But the most importenant thing is how I think, and how
I act. I know that the social-political order in the
world will not be changed.The political power is too
heavy to be changed.
--- Andrew Brokos <androobrokos@xxxxxxxxxxxx> wrote:
> foucault@xxxxxxxxxxxxxxxxxxxxxxxxxx wrote:
> > I dont know how exactly Rorty is politically
> I'm not claiming that he is. I am not overly
> familiar with him, but my impression is that he is a
> hack who misunderstands the philosophies with which
> he attempts to deal. Because I find him useless, I
> don't make a study of him and I don't join Rorty
> e-mail lists. I am starting to wonder what the
> "point" of studying the work of Foucault for us. Why
> should we have it in our "toolbox", to revive the
> jargon from a previous Rorty discussion? I've had
> difficulty coming across discussions of how to
> employ Foucault "on the ground". Admittedly, any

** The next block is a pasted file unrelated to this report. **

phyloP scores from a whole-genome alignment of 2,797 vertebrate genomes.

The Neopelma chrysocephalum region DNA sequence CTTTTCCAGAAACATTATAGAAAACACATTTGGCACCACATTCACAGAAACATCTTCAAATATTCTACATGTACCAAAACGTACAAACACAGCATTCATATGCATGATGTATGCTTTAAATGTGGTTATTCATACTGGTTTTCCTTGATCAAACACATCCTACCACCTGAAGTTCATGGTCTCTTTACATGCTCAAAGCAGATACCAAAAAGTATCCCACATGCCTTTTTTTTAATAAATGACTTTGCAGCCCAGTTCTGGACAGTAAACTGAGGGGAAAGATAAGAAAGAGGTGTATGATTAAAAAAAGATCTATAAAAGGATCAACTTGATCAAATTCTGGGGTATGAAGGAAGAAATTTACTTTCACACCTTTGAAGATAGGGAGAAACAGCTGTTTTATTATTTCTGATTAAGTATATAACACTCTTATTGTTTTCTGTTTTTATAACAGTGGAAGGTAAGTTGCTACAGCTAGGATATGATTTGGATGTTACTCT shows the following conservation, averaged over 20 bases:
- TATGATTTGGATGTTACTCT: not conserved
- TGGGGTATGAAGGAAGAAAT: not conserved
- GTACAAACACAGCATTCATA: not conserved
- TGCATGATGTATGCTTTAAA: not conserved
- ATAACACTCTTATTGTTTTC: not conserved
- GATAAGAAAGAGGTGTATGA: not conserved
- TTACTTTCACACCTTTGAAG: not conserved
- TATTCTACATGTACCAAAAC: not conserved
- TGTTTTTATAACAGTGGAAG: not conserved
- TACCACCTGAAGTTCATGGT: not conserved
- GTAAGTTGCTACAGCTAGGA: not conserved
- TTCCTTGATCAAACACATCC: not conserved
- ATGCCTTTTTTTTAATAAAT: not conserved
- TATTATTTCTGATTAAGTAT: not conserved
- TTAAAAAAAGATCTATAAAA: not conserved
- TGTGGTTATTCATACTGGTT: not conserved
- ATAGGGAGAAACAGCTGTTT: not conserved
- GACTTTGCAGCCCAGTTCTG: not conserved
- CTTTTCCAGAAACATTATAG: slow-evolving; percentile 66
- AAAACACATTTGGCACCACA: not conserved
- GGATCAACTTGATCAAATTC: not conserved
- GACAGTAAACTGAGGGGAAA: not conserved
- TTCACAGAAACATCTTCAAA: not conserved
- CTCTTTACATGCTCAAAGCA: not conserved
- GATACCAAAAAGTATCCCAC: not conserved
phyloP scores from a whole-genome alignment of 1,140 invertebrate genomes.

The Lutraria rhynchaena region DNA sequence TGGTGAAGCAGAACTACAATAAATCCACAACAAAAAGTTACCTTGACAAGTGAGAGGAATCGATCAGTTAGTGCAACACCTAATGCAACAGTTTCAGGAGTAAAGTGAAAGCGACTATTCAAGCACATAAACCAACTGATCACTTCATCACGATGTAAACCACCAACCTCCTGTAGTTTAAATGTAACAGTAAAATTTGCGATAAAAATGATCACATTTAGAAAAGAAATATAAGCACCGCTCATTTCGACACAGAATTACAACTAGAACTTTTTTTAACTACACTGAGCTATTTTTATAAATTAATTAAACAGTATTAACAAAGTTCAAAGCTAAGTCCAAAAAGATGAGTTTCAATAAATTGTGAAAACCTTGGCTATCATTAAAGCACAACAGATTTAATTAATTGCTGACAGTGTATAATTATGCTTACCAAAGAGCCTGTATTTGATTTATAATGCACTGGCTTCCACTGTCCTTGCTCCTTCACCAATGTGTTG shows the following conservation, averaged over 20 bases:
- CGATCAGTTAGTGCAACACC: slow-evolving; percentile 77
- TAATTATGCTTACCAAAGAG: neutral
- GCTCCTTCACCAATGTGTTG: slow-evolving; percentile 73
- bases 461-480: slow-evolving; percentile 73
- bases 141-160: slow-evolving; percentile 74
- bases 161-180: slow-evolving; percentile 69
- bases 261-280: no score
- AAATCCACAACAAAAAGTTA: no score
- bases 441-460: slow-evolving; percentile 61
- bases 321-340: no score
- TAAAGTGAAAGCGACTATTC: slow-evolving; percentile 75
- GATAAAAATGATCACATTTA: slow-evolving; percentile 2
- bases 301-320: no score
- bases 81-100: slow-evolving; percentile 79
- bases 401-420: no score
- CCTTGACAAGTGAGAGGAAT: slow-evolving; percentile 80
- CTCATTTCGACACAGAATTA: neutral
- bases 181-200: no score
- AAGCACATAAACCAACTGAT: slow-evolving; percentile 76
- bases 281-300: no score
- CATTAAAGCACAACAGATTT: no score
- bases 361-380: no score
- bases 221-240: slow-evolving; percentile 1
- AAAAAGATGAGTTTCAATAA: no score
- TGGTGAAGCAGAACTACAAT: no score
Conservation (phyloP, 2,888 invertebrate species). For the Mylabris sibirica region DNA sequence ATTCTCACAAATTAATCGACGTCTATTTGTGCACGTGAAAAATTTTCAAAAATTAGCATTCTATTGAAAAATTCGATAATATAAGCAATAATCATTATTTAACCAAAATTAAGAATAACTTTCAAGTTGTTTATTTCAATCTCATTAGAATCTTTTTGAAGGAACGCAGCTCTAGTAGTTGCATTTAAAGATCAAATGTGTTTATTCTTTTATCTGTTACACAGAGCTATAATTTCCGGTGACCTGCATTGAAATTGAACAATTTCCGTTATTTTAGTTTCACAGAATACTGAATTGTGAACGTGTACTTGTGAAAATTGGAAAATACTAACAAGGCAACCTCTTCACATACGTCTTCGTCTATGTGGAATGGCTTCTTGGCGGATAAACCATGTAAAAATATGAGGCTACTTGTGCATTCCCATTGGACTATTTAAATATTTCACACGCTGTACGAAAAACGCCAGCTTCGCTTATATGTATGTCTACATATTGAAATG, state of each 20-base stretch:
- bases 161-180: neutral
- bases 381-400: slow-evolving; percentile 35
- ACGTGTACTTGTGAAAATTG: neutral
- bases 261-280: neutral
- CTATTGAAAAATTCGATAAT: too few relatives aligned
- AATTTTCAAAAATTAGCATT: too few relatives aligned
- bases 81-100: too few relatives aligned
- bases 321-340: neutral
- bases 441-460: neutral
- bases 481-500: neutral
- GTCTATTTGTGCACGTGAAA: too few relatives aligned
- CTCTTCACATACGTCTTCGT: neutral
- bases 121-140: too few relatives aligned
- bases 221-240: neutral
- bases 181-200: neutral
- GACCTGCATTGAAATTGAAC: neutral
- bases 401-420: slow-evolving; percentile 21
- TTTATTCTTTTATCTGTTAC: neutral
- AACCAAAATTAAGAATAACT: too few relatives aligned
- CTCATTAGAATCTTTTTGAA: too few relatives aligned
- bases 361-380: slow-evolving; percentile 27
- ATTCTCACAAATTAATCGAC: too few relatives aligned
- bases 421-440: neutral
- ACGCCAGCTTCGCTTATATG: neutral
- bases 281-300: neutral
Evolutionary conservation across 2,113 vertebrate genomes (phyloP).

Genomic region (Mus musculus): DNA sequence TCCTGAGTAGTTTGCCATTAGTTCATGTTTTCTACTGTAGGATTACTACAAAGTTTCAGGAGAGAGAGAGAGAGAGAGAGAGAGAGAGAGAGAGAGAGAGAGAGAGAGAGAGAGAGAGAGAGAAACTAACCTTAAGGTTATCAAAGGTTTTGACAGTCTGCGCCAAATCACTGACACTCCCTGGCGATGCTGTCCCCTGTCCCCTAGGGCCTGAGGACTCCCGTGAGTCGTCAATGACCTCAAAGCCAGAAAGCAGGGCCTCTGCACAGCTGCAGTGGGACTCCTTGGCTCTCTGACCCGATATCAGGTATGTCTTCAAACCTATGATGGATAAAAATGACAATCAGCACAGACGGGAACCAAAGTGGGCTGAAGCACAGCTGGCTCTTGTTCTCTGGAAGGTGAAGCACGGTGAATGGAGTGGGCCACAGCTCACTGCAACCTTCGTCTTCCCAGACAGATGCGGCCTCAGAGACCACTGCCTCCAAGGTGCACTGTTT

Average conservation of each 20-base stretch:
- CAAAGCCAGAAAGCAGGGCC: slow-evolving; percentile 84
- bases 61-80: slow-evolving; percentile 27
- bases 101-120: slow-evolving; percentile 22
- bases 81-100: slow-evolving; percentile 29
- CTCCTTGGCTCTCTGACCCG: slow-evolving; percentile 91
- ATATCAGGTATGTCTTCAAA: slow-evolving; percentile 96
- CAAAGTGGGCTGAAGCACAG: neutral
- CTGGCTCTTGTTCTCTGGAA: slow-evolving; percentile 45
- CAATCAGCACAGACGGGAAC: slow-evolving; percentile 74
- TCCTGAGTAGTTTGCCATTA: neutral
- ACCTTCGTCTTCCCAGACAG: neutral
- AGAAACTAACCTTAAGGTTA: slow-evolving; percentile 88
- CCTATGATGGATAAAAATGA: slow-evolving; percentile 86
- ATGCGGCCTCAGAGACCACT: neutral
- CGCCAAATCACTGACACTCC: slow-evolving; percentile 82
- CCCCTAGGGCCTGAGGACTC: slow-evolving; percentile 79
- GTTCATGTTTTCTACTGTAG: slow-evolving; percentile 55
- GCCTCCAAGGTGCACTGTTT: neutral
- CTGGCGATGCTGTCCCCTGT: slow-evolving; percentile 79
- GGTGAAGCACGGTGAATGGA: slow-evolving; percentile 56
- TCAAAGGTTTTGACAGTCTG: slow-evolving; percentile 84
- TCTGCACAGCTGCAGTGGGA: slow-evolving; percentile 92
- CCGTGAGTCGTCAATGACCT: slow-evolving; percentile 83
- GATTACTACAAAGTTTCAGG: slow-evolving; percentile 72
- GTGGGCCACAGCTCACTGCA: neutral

> morality or politics is contingent to the theory,
> but we all have our moralities and our politics, and
> I am wondering how Foucault can be used to advance
> > What is political?What is politically usefulness?
> The question of what is political is irrelevant.
> Define it however you like, or don't define it all.
> As for usefulness, I've ansewered this already. Can
> I use anything taken away from a study of Foucault
> and his work to change future conditions. Dewey says
> that for the pragmatist, the utility of a proposal
> or theory is judged by the likelihood that it will
> contribute to the future conditions it seeks.
> Granted, Foucault's work does not inherently suggest
> any future conditions, but were one to apply them
> externally to his work (for example, with a movement
> to reform or abolish prisons), would that person
> find that using the work of Foucault make it more
> likely that his/her desired end is achieved? If so,
> > The thinking precedes the acting.
> All I have ever seen anyone do with Foucault, and
> this seems to be the criticism Rorty is making, is
> think. Surely someone will tell me that thinking is
> action. Perhaps. The question then is what
> difference does thinking make? Does it bring one
> closer to one's goal? Certainly, I can think about
> the way disciplinary power functions in a prison.
> What can I do with that knowledge. Merely thinking
> differently about it has certainly done nothing to
> help the prisoner (or the student, or the mental
> patient, etc.)
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